I’ve never liked open offices. Never. I remember the first time my CEO announced that we’d all be giving up our private offices. A part of me felt like I was about to lose my home. The next step? Goodbye cubicles. Now, we all sat together like one big, happy family, and any illusion that you could have a confidential conversation or crash on a deadline without interruption was shattered. I wonder sometimes if the open office trend was partially responsible for my decision to strike out on my own. Growing up, I’d never shared a bedroom with a sibling, and I couldn’t get used to sharing now.
My last open office experience was several years ago, and the trend hasn’t slowed down any. According to the International Facility Management Association in a piece in the Washington Post, about 70 percent of U.S. offices have no or low partitions. As with many trends, Silicon Valley has led this charge. Google, Yahoo, and eBay have had open offices for years, and Facebook CEO Mark Zuckerberg even hired famed architect Frank Gehry to design the largest open floor plan in the world for 3,000 of his engineers.
Open Offices Have Been Studied in Earnest
It’s not unusual for companies in more traditional companies to follow what the tech giants are doing, even if it doesn’t appear to make sense. But at some point, you hope reason will win out. The academic community and the media have certainly done their best. Lindsey Kaufman, the author of the Post piece, cited a 2013 study, which found that many workers in open offices are frustrated by distractions that lead to poorer work performance. About 50 percent of the survey respondents housed in open offices were perturbed by the lack of sound privacy, and more than 30 percent by the lack of visual privacy.
Do open offices have any benefits? Proponents often talk up how easy it is to interact with colleagues in any open office. This study showed the opposite to be true. Professionals with private offices were actually the least likely to identify their ability to communicate with colleagues as an issue.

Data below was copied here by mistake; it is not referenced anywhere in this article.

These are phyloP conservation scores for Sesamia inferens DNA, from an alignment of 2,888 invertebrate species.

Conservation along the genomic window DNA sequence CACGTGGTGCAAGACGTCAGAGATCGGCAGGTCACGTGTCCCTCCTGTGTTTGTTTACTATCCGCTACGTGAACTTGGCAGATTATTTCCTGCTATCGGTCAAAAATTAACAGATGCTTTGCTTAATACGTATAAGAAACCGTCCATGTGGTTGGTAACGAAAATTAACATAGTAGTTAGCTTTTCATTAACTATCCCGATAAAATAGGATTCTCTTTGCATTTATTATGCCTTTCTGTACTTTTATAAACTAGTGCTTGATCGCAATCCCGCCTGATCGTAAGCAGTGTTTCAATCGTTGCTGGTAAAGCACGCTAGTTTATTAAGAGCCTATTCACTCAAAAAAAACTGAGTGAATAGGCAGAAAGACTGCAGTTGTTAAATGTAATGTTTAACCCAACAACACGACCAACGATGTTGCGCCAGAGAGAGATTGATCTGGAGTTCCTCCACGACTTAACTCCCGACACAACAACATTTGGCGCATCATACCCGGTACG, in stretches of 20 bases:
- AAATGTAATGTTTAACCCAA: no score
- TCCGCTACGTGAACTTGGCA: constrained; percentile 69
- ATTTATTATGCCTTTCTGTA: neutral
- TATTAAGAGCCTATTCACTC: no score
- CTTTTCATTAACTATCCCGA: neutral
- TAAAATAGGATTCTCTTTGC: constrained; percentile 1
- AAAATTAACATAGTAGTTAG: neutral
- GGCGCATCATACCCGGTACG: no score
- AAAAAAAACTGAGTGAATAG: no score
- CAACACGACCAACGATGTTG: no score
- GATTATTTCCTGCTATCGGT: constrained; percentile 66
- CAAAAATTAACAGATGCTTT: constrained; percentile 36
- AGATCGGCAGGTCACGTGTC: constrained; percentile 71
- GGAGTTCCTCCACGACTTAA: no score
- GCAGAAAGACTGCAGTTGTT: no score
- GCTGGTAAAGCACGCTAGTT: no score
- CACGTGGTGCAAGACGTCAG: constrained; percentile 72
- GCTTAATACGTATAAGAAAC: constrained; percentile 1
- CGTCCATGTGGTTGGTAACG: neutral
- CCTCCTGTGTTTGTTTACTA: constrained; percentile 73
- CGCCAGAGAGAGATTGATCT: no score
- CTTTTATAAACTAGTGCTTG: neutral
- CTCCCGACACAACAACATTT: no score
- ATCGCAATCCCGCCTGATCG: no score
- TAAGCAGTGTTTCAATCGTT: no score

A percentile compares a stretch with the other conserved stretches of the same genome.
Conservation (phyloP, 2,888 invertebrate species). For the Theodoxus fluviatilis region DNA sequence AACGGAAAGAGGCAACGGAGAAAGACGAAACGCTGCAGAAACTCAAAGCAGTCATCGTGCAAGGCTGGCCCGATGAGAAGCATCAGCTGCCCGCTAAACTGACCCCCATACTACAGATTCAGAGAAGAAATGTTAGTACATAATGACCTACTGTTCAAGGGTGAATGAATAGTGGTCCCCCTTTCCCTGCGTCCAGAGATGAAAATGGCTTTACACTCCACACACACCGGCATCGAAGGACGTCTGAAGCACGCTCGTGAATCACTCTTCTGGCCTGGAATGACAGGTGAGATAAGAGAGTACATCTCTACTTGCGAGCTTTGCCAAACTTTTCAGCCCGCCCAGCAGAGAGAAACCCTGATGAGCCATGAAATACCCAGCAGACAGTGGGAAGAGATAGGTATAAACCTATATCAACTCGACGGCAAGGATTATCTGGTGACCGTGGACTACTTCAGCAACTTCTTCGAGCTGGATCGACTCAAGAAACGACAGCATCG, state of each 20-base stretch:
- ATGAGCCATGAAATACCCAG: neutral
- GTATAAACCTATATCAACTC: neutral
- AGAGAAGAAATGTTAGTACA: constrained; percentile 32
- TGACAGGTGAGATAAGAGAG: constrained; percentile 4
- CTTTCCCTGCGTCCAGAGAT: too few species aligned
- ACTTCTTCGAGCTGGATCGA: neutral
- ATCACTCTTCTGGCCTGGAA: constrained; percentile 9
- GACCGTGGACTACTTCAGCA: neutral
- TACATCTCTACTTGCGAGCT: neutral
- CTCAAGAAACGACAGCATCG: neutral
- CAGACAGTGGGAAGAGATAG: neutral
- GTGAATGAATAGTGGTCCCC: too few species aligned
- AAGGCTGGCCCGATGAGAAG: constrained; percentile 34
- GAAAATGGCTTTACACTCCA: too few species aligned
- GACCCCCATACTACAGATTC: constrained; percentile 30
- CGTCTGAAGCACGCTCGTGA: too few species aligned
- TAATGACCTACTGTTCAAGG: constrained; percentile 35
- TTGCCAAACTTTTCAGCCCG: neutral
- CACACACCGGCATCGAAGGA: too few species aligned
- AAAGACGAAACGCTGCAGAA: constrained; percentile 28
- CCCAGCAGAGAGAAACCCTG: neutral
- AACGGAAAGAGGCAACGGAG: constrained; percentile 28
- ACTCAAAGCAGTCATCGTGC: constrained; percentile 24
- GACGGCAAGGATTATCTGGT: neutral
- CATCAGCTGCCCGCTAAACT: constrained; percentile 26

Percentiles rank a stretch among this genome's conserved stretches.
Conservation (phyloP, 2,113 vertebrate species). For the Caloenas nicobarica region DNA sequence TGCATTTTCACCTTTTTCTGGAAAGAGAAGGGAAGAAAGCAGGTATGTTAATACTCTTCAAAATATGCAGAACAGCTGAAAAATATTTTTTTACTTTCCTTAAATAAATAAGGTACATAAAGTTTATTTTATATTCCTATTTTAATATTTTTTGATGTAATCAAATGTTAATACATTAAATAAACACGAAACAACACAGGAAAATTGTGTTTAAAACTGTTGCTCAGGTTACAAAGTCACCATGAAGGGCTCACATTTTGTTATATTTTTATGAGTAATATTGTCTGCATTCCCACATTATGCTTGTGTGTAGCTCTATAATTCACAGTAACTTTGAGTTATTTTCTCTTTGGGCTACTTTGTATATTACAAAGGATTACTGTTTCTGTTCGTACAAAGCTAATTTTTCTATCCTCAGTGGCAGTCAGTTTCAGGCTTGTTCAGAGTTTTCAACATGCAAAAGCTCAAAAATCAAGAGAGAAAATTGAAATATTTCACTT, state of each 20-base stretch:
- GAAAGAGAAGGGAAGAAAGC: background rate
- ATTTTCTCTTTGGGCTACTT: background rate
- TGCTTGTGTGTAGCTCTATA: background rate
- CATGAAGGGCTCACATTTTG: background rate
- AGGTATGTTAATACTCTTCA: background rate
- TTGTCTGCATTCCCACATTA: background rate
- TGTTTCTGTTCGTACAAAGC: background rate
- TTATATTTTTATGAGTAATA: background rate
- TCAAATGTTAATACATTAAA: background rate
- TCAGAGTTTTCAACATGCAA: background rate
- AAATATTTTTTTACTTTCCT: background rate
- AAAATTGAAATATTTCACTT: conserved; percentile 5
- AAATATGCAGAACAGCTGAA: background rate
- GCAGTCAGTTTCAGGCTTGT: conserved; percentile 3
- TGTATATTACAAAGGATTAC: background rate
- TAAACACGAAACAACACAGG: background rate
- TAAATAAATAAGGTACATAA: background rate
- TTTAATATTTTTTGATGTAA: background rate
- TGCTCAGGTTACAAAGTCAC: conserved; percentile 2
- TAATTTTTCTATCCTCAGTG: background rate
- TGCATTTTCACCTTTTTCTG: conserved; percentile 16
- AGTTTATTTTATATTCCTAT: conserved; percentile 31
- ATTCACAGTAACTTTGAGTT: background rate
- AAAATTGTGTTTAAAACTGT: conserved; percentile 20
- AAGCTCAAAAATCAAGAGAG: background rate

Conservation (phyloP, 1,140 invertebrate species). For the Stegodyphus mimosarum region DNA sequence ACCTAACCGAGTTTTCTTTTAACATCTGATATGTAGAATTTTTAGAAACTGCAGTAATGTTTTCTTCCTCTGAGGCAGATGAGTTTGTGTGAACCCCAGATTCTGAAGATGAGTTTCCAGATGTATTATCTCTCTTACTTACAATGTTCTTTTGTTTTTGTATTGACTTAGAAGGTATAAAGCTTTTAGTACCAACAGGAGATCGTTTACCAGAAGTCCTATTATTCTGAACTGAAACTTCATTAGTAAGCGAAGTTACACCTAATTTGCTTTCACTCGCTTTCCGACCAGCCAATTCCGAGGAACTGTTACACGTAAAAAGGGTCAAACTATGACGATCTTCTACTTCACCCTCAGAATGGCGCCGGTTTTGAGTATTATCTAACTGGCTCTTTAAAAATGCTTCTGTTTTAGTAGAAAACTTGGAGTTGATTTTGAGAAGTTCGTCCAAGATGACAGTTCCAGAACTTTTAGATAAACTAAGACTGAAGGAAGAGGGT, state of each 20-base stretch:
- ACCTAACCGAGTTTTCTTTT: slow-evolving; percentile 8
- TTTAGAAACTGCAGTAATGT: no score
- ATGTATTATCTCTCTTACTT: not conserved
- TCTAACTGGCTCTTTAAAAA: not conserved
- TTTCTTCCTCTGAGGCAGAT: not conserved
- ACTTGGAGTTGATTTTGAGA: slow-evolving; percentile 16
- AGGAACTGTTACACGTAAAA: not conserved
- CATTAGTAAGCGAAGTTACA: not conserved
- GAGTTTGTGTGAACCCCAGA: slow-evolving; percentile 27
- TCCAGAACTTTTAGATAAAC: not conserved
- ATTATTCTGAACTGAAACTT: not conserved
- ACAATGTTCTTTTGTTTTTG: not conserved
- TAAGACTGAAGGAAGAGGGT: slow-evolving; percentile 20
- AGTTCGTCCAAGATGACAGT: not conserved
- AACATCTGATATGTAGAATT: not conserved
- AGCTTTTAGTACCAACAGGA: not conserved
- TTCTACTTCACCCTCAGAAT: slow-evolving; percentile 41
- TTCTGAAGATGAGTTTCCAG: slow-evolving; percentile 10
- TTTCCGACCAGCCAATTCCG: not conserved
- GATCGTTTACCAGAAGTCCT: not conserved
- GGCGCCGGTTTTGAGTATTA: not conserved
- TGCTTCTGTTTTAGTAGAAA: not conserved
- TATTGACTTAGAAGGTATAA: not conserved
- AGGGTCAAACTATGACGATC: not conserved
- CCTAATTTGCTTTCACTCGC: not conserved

Fine, that’s just one study. But then, Maria Konnikova, author of the book Mastermind: How to Think Like Sherlock Holmes, published a sort of expose on the open office in the New Yorker. She cited the following results:
Open Office Literature Review by Matthew Davis
More than 100 independent studies showed that open offices have their advantages. Employees apparently feel more in tune with the organization, with a better grip on the company’s vision and values, when they work in an open office. Open offices were also believed to be more innovative. However, Davis’ review also illustrated that open offices caused productivity, attention, and job satisfaction declines. Employees experienced poorer concentration and motivation and greater stress than their counterparts in standard office environments.
Large Scale Open Office Research by David Craig
At global consultancy DEGW in Montreal, professor David Craig surveyed 38,000 professionals and found that more frequent interruptions had a negative impact on productivity. If the employee was more senior, this effect was worse. Craig also found that a sense of privacy and control increase individual performance, whereas open offices remove that control and lead to feelings of helplessness.
Danish Study on Open Offices and Health by Jan Pejtersen
In their study of 2,400 professionals, Pejtersen and his colleagues found that as the number of people working in a single room increased, the number of employees who took sick leave increased as well. Workers in two-person offices took an average of 50 percent more sick leave than those in single offices, while those who worked in totally open offices took an average of 62 percent more.
Cornell Noise Study by Evans and Johnson
According to Evans and Johnson’s research, clerical workers who were exposed to open-office noise for three hours had increased levels of epinephrine – otherwise known as adrenaline. They also found that people in noisy office environments made fewer ergonomic adjustments than they would in private, causing greater physical discomfort. Finally, open office subjects also solved fewer create puzzles than those working in a quiet, closed environment.
What about standing desks? To find out more about the legitimacy of this trend, visit the QuickBase Fast Track blog.